Telescopes

Structures at the center of the Milky Way seen by Chandra and MeerKAT

An article published in the journal “Monthly Notices of the Royal Astronomical Society” reports a study of the center of the Milky Way that reveals the presence of superheated gas threads and magnetic fields. Astronomer Q. Daniel Wang of the University of Massachusetts at Amherst combined the results of 370 observations of various parts of that area conducted with NASA’s Chandra X-ray Observatory adding observations conducted using the MeerKAT radio telescope. The results suggest the possibility of ongoing processes that could be due to an unknown energy source in the galactic center.

Deep field image (Image Dark Energy Survey/DOE/FNAL/DECam/CTIO/NOIRLab/NSF/AURA Acknowledgments: T.A. Rector (University of Alaska Anchorage/NSF’s NOIRLab), M. Zamani (NSF’s NOIRLab) & D. de Martin (NSF’s NOIRLab))

29 articles report various aspects of the results of a major cosmological research on the largest sample of galaxies – 226 million of them – ever observed to produce the most accurate measurements of the composition and growth of the universe. More than 400 scientists from the DES (Dark Energy Survey) Collaboration used images captured by the Dark Energy Camera in the first three years of the program, which started in 2013, to obtain results. The goal is to improve our knowledge of the universe, in particular, the nature of dark matter and dark energy.

The distribution of the 36 dwarf galaxies around the Milky Way

An article published in “The Astrophysical Journal” reports the discovery of 36 dwarf galaxies that are simultaneously showing signs of the start of remarkable star-forming activity. A team of researchers examined a group of dwarf galaxies observed during the ANGST survey noting a simultaneous acceleration in star-forming activity despite the fact that they’re separated even by several million light-years. This is a phenomenon that has no explanation in current models of galaxy evolution.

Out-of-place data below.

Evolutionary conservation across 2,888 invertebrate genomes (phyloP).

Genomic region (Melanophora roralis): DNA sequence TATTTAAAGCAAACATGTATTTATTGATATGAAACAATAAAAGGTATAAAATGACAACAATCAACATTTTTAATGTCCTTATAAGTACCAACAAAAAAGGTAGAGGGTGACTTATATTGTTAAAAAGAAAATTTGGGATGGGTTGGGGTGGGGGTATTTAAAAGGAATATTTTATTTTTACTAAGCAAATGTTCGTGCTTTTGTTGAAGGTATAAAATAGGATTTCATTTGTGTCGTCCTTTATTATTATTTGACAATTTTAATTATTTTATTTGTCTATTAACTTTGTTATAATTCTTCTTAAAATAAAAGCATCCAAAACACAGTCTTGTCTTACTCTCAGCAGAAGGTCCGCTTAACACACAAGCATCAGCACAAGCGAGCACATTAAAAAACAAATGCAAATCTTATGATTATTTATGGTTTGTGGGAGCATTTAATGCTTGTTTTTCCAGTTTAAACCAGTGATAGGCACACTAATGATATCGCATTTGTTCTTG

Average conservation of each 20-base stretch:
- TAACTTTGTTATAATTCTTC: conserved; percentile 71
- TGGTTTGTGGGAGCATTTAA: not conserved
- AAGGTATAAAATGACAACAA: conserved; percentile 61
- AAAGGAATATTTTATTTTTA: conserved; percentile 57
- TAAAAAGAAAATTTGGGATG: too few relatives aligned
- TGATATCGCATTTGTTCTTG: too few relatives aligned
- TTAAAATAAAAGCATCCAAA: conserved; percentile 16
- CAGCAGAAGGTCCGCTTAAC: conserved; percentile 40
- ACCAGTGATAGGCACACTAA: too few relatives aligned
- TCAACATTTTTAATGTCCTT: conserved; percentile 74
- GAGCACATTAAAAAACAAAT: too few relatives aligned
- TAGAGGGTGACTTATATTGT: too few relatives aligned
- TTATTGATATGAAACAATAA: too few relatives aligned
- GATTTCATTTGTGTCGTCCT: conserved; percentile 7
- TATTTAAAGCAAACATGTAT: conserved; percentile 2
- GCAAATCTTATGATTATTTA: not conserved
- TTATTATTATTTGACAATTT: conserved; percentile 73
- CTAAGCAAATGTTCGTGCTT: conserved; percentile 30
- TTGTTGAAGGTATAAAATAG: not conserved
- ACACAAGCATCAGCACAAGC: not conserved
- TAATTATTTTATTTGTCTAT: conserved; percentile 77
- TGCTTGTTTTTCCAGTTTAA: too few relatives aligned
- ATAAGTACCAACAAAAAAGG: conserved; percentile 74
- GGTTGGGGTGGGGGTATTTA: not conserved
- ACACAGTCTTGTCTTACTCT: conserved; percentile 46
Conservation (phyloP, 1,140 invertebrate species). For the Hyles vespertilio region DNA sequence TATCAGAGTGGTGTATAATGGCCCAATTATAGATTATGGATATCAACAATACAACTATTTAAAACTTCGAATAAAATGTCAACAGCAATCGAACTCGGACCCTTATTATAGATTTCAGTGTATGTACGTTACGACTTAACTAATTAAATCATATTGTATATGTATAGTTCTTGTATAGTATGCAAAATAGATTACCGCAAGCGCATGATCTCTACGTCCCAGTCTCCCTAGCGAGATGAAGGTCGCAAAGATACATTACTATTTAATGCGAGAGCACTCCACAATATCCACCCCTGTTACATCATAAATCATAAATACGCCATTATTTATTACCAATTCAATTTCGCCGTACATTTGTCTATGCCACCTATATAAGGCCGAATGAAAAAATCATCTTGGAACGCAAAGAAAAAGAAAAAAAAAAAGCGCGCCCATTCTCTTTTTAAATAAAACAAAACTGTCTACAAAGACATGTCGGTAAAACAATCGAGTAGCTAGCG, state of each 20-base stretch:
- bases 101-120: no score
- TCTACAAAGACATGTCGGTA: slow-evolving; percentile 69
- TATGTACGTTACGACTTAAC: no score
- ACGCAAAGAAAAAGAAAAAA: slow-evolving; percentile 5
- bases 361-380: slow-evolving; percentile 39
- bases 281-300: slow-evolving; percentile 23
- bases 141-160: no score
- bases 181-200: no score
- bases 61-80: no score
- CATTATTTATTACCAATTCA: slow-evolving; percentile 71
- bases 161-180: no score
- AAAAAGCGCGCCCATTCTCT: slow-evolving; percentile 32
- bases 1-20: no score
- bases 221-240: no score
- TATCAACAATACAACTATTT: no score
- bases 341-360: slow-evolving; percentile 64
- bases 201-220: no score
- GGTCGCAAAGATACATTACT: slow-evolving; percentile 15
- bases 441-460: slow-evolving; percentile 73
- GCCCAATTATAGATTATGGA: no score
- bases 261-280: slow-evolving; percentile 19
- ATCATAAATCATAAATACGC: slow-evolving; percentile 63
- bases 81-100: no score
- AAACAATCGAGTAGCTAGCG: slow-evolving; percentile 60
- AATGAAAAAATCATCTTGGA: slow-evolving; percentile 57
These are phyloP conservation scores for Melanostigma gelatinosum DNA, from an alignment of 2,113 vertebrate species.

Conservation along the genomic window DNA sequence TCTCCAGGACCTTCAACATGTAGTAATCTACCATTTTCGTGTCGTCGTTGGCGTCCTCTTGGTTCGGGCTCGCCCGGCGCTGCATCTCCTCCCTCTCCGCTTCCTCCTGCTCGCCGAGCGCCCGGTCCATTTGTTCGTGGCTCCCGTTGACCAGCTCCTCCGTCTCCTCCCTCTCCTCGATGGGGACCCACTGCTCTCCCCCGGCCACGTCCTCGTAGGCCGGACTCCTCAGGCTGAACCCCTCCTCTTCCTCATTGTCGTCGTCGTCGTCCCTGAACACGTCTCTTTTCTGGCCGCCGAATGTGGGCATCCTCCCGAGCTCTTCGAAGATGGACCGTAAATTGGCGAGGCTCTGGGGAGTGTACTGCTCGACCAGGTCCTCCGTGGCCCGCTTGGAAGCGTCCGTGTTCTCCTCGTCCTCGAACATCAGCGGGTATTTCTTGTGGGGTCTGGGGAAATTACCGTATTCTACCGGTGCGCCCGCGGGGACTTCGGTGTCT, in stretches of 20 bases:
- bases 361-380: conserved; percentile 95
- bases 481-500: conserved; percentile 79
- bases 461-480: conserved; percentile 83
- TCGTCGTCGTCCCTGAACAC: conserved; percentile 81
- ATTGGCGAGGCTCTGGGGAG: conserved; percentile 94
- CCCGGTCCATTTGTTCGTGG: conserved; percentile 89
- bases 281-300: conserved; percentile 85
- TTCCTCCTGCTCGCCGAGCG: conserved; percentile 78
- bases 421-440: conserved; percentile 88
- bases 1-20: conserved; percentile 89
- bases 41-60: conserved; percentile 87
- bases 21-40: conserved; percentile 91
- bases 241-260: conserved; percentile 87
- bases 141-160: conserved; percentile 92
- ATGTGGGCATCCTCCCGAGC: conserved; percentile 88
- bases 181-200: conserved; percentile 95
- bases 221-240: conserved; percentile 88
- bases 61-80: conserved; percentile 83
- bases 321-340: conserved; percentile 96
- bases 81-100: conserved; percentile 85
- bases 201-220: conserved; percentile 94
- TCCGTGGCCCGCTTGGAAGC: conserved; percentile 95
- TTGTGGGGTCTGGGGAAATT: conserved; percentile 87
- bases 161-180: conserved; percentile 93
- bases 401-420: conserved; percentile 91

The likely galaxies where the origins of fast radio bursts cataloged as FRB 190714 (top) and FRB 180924 (bottom) was located

An article to be published in “The Astrophysical Journal” reports the location of the origin of eight fast radio bursts (FRBs) detected between 2017 and 2020. A team of researchers coordinated by the University of California at Santa Cruz used the Hubble Space Telescope to accomplish this task by applying a method already used to pinpoint the origin of other cosmic phenomena such as supernovae and gamma-ray bursts. This result offers new information on an extremely energetic phenomenon such as fast radio bursts, which emit an amount of energy in a millisecond comparable to the amount the Sun emits in a year. The results of this study are compatible with the theory that links them to magnetars.

Comet C/2016 R2 (PANSTARRS) and its spectrum (Image ESO/L. Calçada, SPECULOOS Team/E. Jehin, Manfroid et al.)

Two articles published in the journal “Nature” report different studies on the materials present in the atmospheres of comets, which appear to contain iron and nickel even in the ones far from the Sun. Jean Manfroid, Damien Hutsemekers, and Emmanuel Jehin used data collected by the UVES spectrograph of ESO’s VLT in Chile to analyze the atmospheres of various comets detecting the presence of both iron and nickel. Piotr Guzik and Michał Drahus used the X-shooter spectrograph, also of the VLT, to examine in particular the interstellar comet 2I/Borisov detecting the presence of nickel. They were surprising results because the sublimation of heavy metals was thought possible only near the Sun.